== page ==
Missed Harvest.

The sunflowers are blooming, the tomatoes are ripe and the plants heavy, melons are growing day by day and we are…. leaving? I always thought the best time of year was September. All of our digging in the dirt, planting, weeding, watering, sweating, it’s done. Now days are cooler, food abundant. Some good reason has to tear someone away from this. Work.

We are piling our family of four (and three, large, elderly dogs) into a large motorhome for a winter in warmer weather. Pioneer Papa was offered a job that he is so excited about and we have been packing our most important books, clothes, kitchen utensils, and toys for the long RV park stay.

I’m excited about a new, warmer location, the fresh resources, and job. We have located local homeschoolers and will join in the fun in two weeks. Our space will be small, but our options will be plenty. So, bye, bye harvest, treat our friends well. We shall meet again.

Outdoors or TV? Tuning into turning it off.

We had a long winter. Our youngest pioneer boy was not about to face the blowing weather outdoors, and I don’t blame him. But, it made Pioneer Mama the TV police indoors, which I don’t enjoy. This spring we decided to try something new after I spent some time reading about TV being so passive. We decided to turn off the TV and computer for an entire day, and allow 2 hours of viewing the next. We continued in this pattern for all of March, April and now into May and we are very happy with the results. Here are some fascinating things that have happened.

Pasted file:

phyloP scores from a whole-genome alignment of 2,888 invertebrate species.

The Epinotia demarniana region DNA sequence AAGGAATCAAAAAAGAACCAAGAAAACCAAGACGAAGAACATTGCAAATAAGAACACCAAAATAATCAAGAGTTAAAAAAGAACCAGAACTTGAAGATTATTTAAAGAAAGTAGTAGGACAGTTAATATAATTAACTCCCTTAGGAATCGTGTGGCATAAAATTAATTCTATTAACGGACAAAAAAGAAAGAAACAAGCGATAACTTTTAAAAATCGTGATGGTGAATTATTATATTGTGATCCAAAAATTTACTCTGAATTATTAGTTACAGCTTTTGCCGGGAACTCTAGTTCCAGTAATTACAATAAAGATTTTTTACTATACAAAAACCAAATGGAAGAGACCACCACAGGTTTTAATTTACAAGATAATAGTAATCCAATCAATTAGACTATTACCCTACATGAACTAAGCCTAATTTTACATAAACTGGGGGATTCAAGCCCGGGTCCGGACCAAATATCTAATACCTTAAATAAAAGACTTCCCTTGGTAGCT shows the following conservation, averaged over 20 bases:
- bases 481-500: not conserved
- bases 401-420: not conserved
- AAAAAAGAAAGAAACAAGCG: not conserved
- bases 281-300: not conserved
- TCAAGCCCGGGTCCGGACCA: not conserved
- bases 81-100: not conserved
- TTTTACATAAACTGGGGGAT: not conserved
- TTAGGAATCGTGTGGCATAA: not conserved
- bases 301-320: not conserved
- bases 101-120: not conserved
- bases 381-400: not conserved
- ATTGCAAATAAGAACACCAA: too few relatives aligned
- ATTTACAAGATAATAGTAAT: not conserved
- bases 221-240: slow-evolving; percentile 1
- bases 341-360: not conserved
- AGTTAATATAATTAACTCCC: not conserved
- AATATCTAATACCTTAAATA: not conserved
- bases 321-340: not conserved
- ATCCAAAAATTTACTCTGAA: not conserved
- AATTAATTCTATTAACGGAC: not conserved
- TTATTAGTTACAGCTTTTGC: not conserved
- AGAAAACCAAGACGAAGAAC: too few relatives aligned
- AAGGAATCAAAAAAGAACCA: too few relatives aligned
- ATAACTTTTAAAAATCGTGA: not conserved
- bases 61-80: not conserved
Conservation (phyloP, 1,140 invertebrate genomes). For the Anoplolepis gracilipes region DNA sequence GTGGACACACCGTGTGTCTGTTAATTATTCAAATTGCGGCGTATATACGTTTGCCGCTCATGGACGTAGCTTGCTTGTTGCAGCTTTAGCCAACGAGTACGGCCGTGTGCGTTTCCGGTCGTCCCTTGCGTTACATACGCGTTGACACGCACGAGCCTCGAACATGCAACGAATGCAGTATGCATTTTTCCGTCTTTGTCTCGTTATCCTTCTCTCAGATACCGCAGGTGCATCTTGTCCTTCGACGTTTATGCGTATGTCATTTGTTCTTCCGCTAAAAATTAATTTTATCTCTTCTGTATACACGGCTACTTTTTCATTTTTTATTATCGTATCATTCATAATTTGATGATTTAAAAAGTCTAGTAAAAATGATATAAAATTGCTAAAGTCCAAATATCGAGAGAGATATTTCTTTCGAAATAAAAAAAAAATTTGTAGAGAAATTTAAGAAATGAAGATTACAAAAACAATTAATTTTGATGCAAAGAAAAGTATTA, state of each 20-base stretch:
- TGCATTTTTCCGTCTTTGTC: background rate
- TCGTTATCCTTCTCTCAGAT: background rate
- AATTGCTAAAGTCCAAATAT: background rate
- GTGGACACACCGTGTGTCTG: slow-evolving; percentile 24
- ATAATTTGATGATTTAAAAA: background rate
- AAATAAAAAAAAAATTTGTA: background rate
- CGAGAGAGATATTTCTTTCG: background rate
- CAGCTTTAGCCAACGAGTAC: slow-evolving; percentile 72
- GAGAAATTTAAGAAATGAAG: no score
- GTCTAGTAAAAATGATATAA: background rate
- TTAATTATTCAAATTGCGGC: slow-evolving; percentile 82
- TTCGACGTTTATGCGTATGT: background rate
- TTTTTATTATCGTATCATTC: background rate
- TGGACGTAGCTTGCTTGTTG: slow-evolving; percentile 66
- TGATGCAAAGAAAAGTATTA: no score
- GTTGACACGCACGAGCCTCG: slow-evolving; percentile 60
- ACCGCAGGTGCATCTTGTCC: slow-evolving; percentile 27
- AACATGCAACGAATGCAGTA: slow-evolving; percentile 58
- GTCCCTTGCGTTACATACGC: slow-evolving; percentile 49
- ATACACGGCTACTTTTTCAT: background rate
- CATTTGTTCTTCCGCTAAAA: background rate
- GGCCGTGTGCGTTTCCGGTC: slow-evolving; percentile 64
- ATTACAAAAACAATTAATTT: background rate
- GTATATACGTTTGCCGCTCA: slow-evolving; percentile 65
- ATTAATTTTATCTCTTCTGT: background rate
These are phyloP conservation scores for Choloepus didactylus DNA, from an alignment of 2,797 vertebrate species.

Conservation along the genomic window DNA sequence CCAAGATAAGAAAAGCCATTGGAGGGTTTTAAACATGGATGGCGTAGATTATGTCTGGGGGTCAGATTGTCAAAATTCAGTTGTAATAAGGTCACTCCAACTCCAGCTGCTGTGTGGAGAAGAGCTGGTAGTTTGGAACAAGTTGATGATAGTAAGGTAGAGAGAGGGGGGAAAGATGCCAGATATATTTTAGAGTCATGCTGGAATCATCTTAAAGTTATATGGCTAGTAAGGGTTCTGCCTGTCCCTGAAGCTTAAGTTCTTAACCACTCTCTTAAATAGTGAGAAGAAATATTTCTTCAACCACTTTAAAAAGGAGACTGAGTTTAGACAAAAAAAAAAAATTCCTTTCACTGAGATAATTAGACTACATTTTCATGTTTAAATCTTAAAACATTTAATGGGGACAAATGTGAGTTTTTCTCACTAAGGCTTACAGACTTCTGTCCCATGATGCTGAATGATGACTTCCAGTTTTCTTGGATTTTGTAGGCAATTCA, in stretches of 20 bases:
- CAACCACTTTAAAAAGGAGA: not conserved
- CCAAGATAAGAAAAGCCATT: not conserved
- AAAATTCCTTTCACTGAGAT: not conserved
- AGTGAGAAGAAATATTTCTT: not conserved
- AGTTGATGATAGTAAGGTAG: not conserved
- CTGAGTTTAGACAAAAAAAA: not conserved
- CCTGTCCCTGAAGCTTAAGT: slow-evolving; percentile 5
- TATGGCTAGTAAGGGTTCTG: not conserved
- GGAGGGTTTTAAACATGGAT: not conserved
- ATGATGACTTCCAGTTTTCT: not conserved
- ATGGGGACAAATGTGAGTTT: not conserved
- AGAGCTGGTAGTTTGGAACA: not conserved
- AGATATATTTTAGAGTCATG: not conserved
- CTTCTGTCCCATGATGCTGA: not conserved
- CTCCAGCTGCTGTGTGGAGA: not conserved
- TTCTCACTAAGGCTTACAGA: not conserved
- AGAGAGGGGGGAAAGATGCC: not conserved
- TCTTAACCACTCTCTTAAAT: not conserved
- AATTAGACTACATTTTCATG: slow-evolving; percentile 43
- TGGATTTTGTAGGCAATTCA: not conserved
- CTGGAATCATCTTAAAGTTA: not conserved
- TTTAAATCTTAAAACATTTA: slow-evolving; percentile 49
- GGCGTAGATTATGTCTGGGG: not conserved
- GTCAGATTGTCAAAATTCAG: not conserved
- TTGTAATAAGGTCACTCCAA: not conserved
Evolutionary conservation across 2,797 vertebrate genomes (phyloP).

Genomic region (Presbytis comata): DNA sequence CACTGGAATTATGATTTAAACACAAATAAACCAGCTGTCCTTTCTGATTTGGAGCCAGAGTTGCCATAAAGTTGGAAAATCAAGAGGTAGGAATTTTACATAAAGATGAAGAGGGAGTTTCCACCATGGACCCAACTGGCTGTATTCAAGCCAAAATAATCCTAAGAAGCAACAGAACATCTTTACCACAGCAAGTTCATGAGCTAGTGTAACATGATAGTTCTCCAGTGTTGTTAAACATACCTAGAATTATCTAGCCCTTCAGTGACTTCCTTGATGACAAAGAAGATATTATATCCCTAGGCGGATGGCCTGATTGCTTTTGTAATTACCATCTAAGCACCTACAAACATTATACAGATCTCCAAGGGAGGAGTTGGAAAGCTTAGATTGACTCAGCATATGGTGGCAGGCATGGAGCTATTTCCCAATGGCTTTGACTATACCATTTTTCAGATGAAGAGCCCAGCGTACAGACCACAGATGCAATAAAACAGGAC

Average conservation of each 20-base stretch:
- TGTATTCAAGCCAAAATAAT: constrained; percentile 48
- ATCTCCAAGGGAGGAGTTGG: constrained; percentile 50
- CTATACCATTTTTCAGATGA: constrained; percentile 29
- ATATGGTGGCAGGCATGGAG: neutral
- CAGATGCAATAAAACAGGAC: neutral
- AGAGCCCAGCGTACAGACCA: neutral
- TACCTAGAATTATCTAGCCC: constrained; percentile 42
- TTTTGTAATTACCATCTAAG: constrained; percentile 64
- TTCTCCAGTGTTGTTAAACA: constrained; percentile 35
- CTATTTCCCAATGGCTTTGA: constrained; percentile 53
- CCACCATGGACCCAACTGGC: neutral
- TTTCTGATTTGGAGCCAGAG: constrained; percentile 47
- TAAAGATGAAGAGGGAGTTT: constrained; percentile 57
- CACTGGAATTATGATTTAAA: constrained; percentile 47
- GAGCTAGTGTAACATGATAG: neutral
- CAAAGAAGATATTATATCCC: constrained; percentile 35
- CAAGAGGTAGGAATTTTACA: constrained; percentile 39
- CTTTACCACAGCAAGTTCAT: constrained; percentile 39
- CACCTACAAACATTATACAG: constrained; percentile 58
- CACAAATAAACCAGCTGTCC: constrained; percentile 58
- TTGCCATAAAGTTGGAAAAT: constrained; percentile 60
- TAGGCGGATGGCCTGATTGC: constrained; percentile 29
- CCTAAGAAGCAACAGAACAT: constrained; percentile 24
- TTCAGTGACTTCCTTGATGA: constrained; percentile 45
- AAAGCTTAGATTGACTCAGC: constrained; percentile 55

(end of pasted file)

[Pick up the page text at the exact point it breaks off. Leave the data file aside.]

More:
1. They watch less TV voluntarily. The pioneer boys could “sit” (this means a little wiggling at times) through an entire hour or even hour and twenty-minute DVD during the winter. Now they no longer can. After 28 minutes to 45 minutes of their TV time on TV day, they leave the room and shut of the program! Without me prompting them! I’m loving that. More time is being spent outdoors prompted by the warmer weather too.

2. They don’t whine to watch TV. When they wake up they usually ask, “Is today TV day?” to which I clue them in. It’s either Play day or Play and TV day. When it’s NOT TV day, they say, “oh” and mosey on by. This from children carrying DVD cases around the house to me at times this past winter. It’s funny because sometimes I don’t even remember, which means, NO TV day isn’t really that profound anymore.

3. I spend 1/2 the amount of my time on the computer. I am taking the NO TV day seriously and have also allowed NO computer time for myself. This means no emails, no just looking up a web site, no browsing. The only emergencies I allow are looking up a recipe, or my husband can look up something if necessary for work. I am ashamed to say that I used to leave my centrally located computer on the entire day and walk to it every time I heard an email come in. Yes, I was a rat. I would tell the boys I just wanted to check something quickly and then continue on. Sometimes I would get lost in emails, stopping many times during the day to respond to email groups. Now, some TV/computer days I don’t even turn on the computer until after lunch. I am free! It feels so very good.